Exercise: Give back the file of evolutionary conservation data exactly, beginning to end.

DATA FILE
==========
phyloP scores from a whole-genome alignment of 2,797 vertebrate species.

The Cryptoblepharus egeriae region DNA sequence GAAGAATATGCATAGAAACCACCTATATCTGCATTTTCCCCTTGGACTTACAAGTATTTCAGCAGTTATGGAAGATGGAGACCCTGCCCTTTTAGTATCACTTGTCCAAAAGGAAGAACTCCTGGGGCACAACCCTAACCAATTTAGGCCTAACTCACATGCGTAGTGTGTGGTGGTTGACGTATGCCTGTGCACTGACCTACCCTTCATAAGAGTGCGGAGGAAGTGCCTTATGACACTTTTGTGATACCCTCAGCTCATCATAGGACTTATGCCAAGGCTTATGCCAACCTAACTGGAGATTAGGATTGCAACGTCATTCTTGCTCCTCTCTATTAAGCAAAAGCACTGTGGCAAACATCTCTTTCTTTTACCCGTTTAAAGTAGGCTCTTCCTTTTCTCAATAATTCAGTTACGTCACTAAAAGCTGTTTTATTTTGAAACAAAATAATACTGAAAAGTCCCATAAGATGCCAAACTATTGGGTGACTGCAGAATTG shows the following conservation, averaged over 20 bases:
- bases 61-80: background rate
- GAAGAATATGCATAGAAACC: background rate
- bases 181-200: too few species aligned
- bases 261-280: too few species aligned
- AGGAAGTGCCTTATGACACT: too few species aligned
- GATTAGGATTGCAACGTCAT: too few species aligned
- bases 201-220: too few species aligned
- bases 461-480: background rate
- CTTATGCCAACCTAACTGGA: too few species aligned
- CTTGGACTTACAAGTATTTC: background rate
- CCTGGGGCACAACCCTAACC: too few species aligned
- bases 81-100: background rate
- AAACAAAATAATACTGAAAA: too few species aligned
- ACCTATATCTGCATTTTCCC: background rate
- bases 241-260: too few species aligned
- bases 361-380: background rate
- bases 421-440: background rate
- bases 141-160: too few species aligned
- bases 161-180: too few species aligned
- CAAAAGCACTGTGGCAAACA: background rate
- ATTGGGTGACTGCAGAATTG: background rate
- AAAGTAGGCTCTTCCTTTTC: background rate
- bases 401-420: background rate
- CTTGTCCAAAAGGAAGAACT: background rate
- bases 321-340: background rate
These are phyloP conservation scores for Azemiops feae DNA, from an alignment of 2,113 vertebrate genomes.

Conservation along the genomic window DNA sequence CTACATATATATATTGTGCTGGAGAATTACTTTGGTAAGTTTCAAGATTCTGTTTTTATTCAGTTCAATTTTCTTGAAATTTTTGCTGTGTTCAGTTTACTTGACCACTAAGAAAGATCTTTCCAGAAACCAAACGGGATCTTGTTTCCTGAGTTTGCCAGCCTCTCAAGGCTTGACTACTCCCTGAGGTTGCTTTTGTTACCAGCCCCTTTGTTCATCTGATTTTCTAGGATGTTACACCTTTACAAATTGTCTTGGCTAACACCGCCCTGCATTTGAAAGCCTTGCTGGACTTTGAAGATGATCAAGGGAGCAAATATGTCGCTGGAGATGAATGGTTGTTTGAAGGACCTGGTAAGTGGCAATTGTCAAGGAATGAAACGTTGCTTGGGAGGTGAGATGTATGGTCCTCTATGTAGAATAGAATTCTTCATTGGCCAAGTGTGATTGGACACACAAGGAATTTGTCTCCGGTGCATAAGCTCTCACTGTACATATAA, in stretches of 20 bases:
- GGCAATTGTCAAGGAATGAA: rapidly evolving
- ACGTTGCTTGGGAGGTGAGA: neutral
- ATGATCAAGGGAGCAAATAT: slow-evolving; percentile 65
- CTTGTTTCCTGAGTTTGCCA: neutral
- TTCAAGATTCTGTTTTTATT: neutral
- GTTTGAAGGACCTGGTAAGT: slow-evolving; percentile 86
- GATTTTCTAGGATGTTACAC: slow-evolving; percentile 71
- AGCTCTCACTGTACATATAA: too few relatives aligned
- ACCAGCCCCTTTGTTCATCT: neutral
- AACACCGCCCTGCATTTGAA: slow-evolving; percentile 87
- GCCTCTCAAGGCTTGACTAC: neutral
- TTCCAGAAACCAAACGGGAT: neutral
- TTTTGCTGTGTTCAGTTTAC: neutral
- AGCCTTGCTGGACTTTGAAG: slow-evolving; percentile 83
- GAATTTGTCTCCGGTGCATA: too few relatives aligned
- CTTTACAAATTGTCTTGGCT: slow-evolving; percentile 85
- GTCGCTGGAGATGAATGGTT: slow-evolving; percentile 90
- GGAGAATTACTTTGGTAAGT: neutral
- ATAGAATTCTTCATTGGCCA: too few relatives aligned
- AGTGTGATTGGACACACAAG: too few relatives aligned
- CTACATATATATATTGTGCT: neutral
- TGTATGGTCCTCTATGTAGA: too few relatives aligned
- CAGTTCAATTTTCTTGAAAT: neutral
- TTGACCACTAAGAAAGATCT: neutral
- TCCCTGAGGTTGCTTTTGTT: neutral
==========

phyloP scores from a whole-genome alignment of 2,797 vertebrate species.

The Cryptoblepharus egeriae region DNA sequence GAAGAATATGCATAGAAACCACCTATATCTGCATTTTCCCCTTGGACTTACAAGTATTTCAGCAGTTATGGAAGATGGAGACCCTGCCCTTTTAGTATCACTTGTCCAAAAGGAAGAACTCCTGGGGCACAACCCTAACCAATTTAGGCCTAACTCACATGCGTAGTGTGTGGTGGTTGACGTATGCCTGTGCACTGACCTACCCTTCATAAGAGTGCGGAGGAAGTGCCTTATGACACTTTTGTGATACCCTCAGCTCATCATAGGACTTATGCCAAGGCTTATGCCAACCTAACTGGAGATTAGGATTGCAACGTCATTCTTGCTCCTCTCTATTAAGCAAAAGCACTGTGGCAAACATCTCTTTCTTTTACCCGTTTAAAGTAGGCTCTTCCTTTTCTCAATAATTCAGTTACGTCACTAAAAGCTGTTTTATTTTGAAACAAAATAATACTGAAAAGTCCCATAAGATGCCAAACTATTGGGTGACTGCAGAATTG shows the following conservation, averaged over 20 bases:
- bases 61-80: background rate
- GAAGAATATGCATAGAAACC: background rate
- bases 181-200: too few species aligned
- bases 261-280: too few species aligned
- AGGAAGTGCCTTATGACACT: too few species aligned
- GATTAGGATTGCAACGTCAT: too few species aligned
- bases 201-220: too few species aligned
- bases 461-480: background rate
- CTTATGCCAACCTAACTGGA: too few species aligned
- CTTGGACTTACAAGTATTTC: background rate
- CCTGGGGCACAACCCTAACC: too few species aligned
- bases 81-100: background rate
- AAACAAAATAATACTGAAAA: too few species aligned
- ACCTATATCTGCATTTTCCC: background rate
- bases 241-260: too few species aligned
- bases 361-380: background rate
- bases 421-440: background rate
- bases 141-160: too few species aligned
- bases 161-180: too few species aligned
- CAAAAGCACTGTGGCAAACA: background rate
- ATTGGGTGACTGCAGAATTG: background rate
- AAAGTAGGCTCTTCCTTTTC: background rate
- bases 401-420: background rate
- CTTGTCCAAAAGGAAGAACT: background rate
- bases 321-340: background rate
These are phyloP conservation scores for Azemiops feae DNA, from an alignment of 2,113 vertebrate genomes.

Conservation along the genomic window DNA sequence CTACATATATATATTGTGCTGGAGAATTACTTTGGTAAGTTTCAAGATTCTGTTTTTATTCAGTTCAATTTTCTTGAAATTTTTGCTGTGTTCAGTTTACTTGACCACTAAGAAAGATCTTTCCAGAAACCAAACGGGATCTTGTTTCCTGAGTTTGCCAGCCTCTCAAGGCTTGACTACTCCCTGAGGTTGCTTTTGTTACCAGCCCCTTTGTTCATCTGATTTTCTAGGATGTTACACCTTTACAAATTGTCTTGGCTAACACCGCCCTGCATTTGAAAGCCTTGCTGGACTTTGAAGATGATCAAGGGAGCAAATATGTCGCTGGAGATGAATGGTTGTTTGAAGGACCTGGTAAGTGGCAATTGTCAAGGAATGAAACGTTGCTTGGGAGGTGAGATGTATGGTCCTCTATGTAGAATAGAATTCTTCATTGGCCAAGTGTGATTGGACACACAAGGAATTTGTCTCCGGTGCATAAGCTCTCACTGTACATATAA, in stretches of 20 bases:
- GGCAATTGTCAAGGAATGAA: rapidly evolving
- ACGTTGCTTGGGAGGTGAGA: neutral
- ATGATCAAGGGAGCAAATAT: slow-evolving; percentile 65
- CTTGTTTCCTGAGTTTGCCA: neutral
- TTCAAGATTCTGTTTTTATT: neutral
- GTTTGAAGGACCTGGTAAGT: slow-evolving; percentile 86
- GATTTTCTAGGATGTTACAC: slow-evolving; percentile 71
- AGCTCTCACTGTACATATAA: too few relatives aligned
- ACCAGCCCCTTTGTTCATCT: neutral
- AACACCGCCCTGCATTTGAA: slow-evolving; percentile 87
- GCCTCTCAAGGCTTGACTAC: neutral
- TTCCAGAAACCAAACGGGAT: neutral
- TTTTGCTGTGTTCAGTTTAC: neutral
- AGCCTTGCTGGACTTTGAAG: slow-evolving; percentile 83
- GAATTTGTCTCCGGTGCATA: too few relatives aligned
- CTTTACAAATTGTCTTGGCT: slow-evolving; percentile 85
- GTCGCTGGAGATGAATGGTT: slow-evolving; percentile 90
- GGAGAATTACTTTGGTAAGT: neutral
- ATAGAATTCTTCATTGGCCA: too few relatives aligned
- AGTGTGATTGGACACACAAG: too few relatives aligned
- CTACATATATATATTGTGCT: neutral
- TGTATGGTCCTCTATGTAGA: too few relatives aligned
- CAGTTCAATTTTCTTGAAAT: neutral
- TTGACCACTAAGAAAGATCT: neutral
- TCCCTGAGGTTGCTTTTGTT: neutral